There are a few other places that don't appear in this photo where I worked, including the blue chair which is a shorter lift that is open for night skiing. I began at the lodge when I worked at the cafe. Then one day I covered a shift on the bunny lift for someone who didn't show up to work. They forgot about me over there and I did a 10 hour shift without a lunch break. You can't leave a lift to tell someone you are hungry because there is 100 kids waiting in line and you have to watch that they aren't hurting themselves. I was a little uppity about missing lunch and expressed my displeasure with my boss, which I feel dumb about now.
Shit happens. After my success on the bunny lift, and due to a new policy of drug testing at the mountain (which cost many 5+ year employees there jobs! 5+ year employees making 7$ an hour were fired! not a good business model) I was promoted to the red chair. At first I was really excited about this. It meant hanging out in a tiny shack with a heater and stopping the chair if there was an incident. It also meant my immediate coworker was a jaded 60 something who lived alone in an RV in the parking lot and philosophized every time we spoke. Ugh! The way it worked was two of us ran the chair. We talked continuously on the chair phones about riders and would comment on the state of things. He could be a pain. He was set in his ways.
My boss would bring the employees in alone once in awhile to his office and ask how it was going. I remember complaining about the guy I had to work with from open to close. It sucked. He was hard to talk to. This was after a week or so on the red chair. Well, another month went by and by December I had gotten to know my coworker alot better (I believe his name was Joe). I eventually came to really like him, and looked forward to working with him. He was 40 years older and he was really laid back. It was my first memorable experience with someone who took everything so damn easy. He really grew on me!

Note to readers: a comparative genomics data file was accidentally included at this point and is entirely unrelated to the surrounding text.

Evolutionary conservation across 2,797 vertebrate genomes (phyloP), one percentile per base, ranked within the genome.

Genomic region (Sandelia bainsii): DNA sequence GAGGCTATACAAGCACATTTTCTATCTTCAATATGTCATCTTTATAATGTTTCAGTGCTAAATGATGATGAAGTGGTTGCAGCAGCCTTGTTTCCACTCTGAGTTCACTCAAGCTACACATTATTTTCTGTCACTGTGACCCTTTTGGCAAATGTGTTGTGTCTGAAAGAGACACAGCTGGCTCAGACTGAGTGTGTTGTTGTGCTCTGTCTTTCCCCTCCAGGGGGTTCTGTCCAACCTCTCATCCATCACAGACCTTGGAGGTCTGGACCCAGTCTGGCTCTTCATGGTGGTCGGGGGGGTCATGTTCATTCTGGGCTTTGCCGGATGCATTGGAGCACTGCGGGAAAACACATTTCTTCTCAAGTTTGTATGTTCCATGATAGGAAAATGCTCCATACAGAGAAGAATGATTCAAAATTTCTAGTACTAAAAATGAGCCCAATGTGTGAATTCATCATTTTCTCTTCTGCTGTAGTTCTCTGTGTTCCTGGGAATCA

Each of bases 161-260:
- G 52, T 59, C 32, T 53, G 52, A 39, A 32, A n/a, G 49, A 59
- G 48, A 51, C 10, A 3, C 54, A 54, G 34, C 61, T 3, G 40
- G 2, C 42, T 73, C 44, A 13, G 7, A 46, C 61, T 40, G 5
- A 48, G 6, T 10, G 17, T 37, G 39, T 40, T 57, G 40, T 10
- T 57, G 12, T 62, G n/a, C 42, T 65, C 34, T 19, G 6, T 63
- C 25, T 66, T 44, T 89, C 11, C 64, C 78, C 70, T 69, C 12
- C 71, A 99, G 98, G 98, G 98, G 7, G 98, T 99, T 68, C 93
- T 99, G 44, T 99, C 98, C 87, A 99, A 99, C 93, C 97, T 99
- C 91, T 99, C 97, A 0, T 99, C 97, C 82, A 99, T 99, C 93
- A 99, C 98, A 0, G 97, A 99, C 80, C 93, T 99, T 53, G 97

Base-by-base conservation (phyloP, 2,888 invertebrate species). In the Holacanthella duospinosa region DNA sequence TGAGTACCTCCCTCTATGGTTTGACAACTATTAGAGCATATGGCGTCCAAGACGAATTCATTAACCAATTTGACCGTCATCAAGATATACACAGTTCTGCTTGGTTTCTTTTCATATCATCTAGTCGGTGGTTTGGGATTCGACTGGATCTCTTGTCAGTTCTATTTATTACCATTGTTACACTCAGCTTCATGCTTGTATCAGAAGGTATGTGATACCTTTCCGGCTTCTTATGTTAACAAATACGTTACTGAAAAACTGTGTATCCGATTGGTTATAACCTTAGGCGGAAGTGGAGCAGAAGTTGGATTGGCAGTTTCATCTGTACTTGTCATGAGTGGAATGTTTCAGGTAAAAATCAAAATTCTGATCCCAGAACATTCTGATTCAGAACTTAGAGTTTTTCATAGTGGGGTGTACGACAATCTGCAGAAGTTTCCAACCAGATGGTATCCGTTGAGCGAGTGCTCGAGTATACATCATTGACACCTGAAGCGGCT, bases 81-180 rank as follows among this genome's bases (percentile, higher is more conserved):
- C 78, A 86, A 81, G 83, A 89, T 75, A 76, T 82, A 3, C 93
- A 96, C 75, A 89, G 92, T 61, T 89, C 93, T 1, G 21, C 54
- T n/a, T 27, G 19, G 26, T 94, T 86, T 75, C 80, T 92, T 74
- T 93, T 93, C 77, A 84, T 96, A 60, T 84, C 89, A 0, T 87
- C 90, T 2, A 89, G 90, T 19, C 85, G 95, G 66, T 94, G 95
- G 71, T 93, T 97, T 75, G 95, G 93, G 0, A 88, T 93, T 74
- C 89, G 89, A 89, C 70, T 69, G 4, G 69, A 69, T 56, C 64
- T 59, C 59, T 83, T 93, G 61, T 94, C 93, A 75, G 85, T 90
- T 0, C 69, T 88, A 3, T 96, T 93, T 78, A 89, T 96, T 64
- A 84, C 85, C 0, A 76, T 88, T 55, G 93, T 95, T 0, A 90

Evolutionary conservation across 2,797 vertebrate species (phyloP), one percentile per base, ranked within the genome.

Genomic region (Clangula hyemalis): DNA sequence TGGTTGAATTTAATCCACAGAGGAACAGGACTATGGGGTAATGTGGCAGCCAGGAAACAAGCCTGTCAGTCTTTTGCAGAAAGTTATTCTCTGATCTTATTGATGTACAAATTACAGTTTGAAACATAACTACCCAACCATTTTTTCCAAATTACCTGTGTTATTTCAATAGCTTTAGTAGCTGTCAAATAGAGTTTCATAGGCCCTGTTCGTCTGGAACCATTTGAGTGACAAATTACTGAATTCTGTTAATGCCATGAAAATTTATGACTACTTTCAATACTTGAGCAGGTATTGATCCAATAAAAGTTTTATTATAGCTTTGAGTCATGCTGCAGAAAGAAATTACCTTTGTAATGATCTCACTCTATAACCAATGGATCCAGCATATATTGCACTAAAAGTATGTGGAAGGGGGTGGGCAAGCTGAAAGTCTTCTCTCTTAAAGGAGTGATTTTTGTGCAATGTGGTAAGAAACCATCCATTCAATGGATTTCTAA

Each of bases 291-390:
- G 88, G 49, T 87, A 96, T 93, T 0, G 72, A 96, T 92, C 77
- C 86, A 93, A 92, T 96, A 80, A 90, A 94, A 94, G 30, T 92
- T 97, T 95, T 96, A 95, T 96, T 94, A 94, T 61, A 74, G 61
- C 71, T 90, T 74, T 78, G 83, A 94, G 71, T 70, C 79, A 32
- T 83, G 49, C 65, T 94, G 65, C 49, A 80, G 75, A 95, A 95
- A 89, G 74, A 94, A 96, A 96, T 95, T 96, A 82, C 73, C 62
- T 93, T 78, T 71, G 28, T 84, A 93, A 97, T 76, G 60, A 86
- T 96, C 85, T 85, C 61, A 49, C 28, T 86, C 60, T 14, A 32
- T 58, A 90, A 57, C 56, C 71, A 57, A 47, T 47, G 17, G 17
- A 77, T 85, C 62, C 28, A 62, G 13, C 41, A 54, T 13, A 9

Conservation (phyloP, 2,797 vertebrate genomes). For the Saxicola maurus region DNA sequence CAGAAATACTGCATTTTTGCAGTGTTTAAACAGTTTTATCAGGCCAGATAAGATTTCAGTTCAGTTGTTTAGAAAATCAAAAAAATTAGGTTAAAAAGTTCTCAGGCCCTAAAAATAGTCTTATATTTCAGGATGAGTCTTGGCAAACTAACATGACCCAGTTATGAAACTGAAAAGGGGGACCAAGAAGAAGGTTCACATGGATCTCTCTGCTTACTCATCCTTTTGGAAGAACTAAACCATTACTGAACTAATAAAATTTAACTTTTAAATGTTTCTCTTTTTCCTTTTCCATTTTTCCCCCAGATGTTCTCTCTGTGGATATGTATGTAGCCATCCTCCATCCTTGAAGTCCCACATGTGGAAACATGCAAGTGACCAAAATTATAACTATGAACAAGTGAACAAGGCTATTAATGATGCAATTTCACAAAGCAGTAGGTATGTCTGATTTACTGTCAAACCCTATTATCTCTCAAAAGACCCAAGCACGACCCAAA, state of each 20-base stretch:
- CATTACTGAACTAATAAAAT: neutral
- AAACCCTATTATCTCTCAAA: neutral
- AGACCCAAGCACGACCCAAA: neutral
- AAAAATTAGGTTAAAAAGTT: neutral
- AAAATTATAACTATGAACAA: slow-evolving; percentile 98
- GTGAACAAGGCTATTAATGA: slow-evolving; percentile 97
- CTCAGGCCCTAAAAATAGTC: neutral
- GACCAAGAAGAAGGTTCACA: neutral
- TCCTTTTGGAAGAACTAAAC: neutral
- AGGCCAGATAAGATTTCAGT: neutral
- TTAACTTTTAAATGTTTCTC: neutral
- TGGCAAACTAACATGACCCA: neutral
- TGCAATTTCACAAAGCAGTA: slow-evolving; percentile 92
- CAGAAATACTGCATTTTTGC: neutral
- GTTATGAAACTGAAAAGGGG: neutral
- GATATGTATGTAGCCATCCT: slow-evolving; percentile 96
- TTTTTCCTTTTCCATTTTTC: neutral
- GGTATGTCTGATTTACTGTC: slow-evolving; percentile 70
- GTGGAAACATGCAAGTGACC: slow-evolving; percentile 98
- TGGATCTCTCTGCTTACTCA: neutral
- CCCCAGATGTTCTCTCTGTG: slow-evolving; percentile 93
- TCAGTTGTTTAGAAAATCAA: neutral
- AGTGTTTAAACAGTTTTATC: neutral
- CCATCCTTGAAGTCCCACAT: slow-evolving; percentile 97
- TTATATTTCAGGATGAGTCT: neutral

Around Chistmas him and I won the Hoodoo employee snow sculpture contest! It was a living room scene complete with a snow couch and a snow tv, and a snow chair as well. Life size! The other lifts complained that Joe and I could work on it during open hours because not only were we out of view of the lodge, but we also were the slowest chair on the mountain. Both of these things are true! LOL! Winners! I went to claim my prize and was disgusted by the pink mid 80's cursive Hoodoo sweater we won. Boy, I sure wish I had that thing now.
Towards the end of December Joe and I were chatting in the cafe chatting after our lift had closed. I asked him about his life and why he lived in an RV in a small ski resort parking lot. He explained to me that he used to do the corporate thing. He had run a chain of drug stores in California and made tons of money. He then pulled out his wallet and showed me a picture. It was a Mom and Dad and a girl. I recognized the man in the photo as Joe, and asked him about the other two. Paraphrase: "They were killed by a drunk driver" he told me. "I couldn't function. I quit my job and bought the RV and now I just go where the wind takes me." I remember tearing up at this. Where is Joe now?